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Theresa Hak Kyung Cha: Video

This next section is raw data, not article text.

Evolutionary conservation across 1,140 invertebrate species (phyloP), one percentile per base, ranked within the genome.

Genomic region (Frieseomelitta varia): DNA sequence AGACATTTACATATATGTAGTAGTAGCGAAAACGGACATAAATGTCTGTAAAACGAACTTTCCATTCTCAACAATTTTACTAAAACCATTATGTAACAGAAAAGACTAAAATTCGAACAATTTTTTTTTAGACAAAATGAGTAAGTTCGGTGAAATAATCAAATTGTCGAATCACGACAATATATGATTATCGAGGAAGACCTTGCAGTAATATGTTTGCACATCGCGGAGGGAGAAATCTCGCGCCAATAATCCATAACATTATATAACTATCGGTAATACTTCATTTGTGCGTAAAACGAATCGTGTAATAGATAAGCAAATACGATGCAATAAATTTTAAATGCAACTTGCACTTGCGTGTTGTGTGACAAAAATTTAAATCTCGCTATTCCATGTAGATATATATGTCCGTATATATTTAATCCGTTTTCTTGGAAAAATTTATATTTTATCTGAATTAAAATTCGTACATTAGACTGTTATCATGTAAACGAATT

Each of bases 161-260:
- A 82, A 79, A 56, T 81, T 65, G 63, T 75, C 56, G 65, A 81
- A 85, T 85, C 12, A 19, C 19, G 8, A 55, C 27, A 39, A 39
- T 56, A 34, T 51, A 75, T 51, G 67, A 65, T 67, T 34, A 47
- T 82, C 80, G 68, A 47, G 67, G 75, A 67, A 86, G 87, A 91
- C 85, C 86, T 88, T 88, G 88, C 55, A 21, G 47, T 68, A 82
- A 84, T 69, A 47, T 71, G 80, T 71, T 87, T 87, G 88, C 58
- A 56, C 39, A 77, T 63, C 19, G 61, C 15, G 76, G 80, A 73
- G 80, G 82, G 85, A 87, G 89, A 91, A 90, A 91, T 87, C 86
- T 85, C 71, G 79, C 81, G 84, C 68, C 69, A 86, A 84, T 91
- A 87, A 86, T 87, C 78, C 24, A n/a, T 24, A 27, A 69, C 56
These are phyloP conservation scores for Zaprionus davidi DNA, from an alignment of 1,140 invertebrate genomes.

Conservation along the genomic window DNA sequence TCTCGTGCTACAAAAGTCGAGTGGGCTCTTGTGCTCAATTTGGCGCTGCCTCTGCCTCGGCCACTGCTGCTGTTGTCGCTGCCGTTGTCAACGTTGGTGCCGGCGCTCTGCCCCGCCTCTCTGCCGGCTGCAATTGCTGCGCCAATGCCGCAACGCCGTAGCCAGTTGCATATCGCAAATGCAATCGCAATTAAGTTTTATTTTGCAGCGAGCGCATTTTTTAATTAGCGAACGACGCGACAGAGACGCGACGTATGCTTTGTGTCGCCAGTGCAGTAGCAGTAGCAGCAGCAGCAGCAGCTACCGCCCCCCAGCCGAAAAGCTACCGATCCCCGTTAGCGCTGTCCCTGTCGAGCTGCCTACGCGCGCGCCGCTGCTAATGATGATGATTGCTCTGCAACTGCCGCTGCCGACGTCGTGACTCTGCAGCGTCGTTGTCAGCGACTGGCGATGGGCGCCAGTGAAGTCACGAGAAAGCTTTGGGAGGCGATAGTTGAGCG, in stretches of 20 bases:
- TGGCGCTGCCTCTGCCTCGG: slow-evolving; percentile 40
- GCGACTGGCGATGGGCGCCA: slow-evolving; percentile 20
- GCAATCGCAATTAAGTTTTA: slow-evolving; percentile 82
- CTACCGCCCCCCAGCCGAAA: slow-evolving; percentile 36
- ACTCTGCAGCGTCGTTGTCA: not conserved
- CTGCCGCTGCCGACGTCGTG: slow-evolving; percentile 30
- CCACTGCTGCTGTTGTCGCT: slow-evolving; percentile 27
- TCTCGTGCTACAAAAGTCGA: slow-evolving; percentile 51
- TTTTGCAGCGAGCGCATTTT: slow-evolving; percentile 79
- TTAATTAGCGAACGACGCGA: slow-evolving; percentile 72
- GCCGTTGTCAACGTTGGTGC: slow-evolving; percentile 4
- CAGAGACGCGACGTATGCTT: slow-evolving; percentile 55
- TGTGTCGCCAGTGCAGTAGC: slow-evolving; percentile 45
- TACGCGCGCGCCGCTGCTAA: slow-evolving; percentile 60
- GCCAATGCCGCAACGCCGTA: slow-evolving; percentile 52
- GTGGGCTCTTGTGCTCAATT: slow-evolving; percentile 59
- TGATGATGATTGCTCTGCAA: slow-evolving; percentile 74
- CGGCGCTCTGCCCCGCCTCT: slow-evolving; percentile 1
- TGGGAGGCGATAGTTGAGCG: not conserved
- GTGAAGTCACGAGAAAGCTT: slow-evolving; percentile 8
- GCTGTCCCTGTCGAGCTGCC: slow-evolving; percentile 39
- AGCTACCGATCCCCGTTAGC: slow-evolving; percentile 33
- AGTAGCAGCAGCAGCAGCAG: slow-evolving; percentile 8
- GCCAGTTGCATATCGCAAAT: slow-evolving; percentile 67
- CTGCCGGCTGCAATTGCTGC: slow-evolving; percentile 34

Woodland Pattern Experimental Film/Video series presents… presented by the UWM Department of Film “Begins imperceptibly, near-perceptible. (Just once. Just one time and it will take.) She takes. She takes the pause. Slowly. From the thick. The thickness. From weighted motion upwards. Slowed. To deliber- ation even when it passed upward through her mouth Again. The delivery. She takes it. Slow. The invok- ing. All the time now. All the time there is. Always. And all times. The pause. Uttering, Hers now. Hers Bare. The utter.” -From “Diseuse” in Dictee, Theresa Hak Kyung Cha THERESA HAK KYUNG CHA: VIDEO a rare screening of the video work of celebrated conceptual artist The Woodland Pattern Experimental Film/Video series is proud to present the recently once-again available video work of acclaimed conceptual artist Theresa Hak Kyung Cha. The five videos to be shared echo and explore Cha’s trademark themes of speech and identity, language and silence, displacement and exile. Theresa Hak Kyung Cha: Video will be presented only once on Thursday, November 20, at 7pm at the Woodland Pattern Book Center, 720 E. Locust. Admisssion is $2. The screening is presented by the UWM Film Department and for more information you can contact Carl Bogner at 414 229 4758 From the mid-1970s until her death at age 31 in 1982, Korean-born artist Theresa Hak Kyung Cha created a rich body of conceptual art that explored displacement and loss. Informed by French psychoanalytic film theory, her video works use performance and text to explore interactions of language, meaning and memory. Cha’s posthumously published book Dictee is an influential investigation of identity in the context of history, ethnicity and gender. Cha produced a wide range of work before her tragically untimely death in 1982. Her prodigious body of work included mail art, artists’ books, sound pieces, videos, films, performance, installation, and writing. Her remarkable Dictee, a collage book generating an exploration of identity through a cartography of history, memory, gender, and ethnicity, is available at Woodland Pattern. videos to be presented (video descriptions courtesy of Electronic Arts Intermix) Secret Spill (27 min, b&w, sound, 1974) In this work, which documents a performance/installation, the tension derives from the ruptures between what is heard, what is seen, and what is ultimately not seen. Mouth to Mouth ( 8 min, b&w, sound, 1975) English and Korean words appear on the screen, a mouth forms the shape of an “O,” then opens and closes. Is this the beginning of language? In this early videotape, Cha isolates and repeats a simple, physical act – a mouth forming the eight Korean vowel graphemes – so that this ordinary action becomes something primal and riveting. Permutations (10 min, b&w, silent, 1976) The artist’s sister is the subject of this structuralist work, which was originally created as a film. Cha herself appears in a single frame. Videoeme (3 min, b&w, sound, 1976) In this meditation on speech and language, Cha juxtaposes English and French words to form new relationships and meanings. Re Dis Appearing (3 min, b&w, sound, 1977) The artist speaks a word, which is quickly echoed in French, so that the words are only barely comprehended. Simple images — a bowl, a photograph of the ocean – appear and disappear. THERESA HAK KYUNG CHA: VIDEO Thursday, November 20, 7pm $2. Woodland Pattern Book Center 720 E Locust 414 263-5001 Presented by the UWM Film Department. For more information contact Carl Bogner at 414 229 4758, or Theresa Hak Kyung Cha: biography courtesy of Electronic Arts Intermix From the mid-1970s until her death at age 31 in 1982, Korean-born artist Theresa Hak Kyung Cha created a rich body of conceptual art that explored displacement and loss. Her works included artists’ books, mail art, performance, audio, video, film, and installation. Although grounded in French psychoanalytic film theory, her art is also informed by far-ranging cultural and symbolic references, from shamanism to Confucianism and Catholicism. Her collage-like book Dictee, which was published posthumously in 1982, is recognized as an influential investigation of identity in the context of history, ethnicity and gender. In her highly theoretical yet poetic video works, Cha uses performance, speech and text to explore interactions of language, meaning and memory. Much of Cha’s work balances a rigorous analytical approach with an almost spiritual evocation of transformation and suffering. Themes of displacement and rupture are articulated in forms derived from French psychoanalytic cinema and linguistic theory of the 1970s; Cha studied in France with Christian Metz, Raymond Bellour and Thierry Kuntzel, among others. Drawing on sources and strategies as diverse as concrete poetry, Korean cultural traditions and conceptual art, Cha speaks with a distinctive voice. Cha’s exploration of exile and dislocation in her art is informed by her own history. Uprooted during the Korean War, her family immigrated to America in 1962, moving first to Hawaii and then to San Francisco. After years in the Bay Area and time in Europe, Cha moved to New York City in 1980. As an editor and writer at Tanam Press, she produced two well-known works, Dictee (1982) and Apparatus, an important anthology of essays on the cinematic apparatus. Theresa Hak Kyung Cha was born in 1951 in Pusan, South Korea and died in New York City in 1982. Over a ten-year period in the 1970s, she received four degrees from the University of California at Berkeley: a B.A. in Comparative Literature, a B.A. in Art, an M.A. in Art, and an M.F.A. in Art. In 1976 she studied at the Centre d’Etudes Americaine du Cinema in Paris. Her work has been shown at the Berkeley Art Museum, Berkeley, CA; Artists Space, New York; the Whitney Museum of American Art, New York; and the Bronx Museum, New York, among other venues. Cha was awarded an artist’s residence at the Nova Scotia College of Art and Design, taught video art at Elizabeth Seton College and worked in the design department of the Metropolitan Museum of Art . From 1980 until her death in 1982, she was an editor and writer at Tanam Press in New York.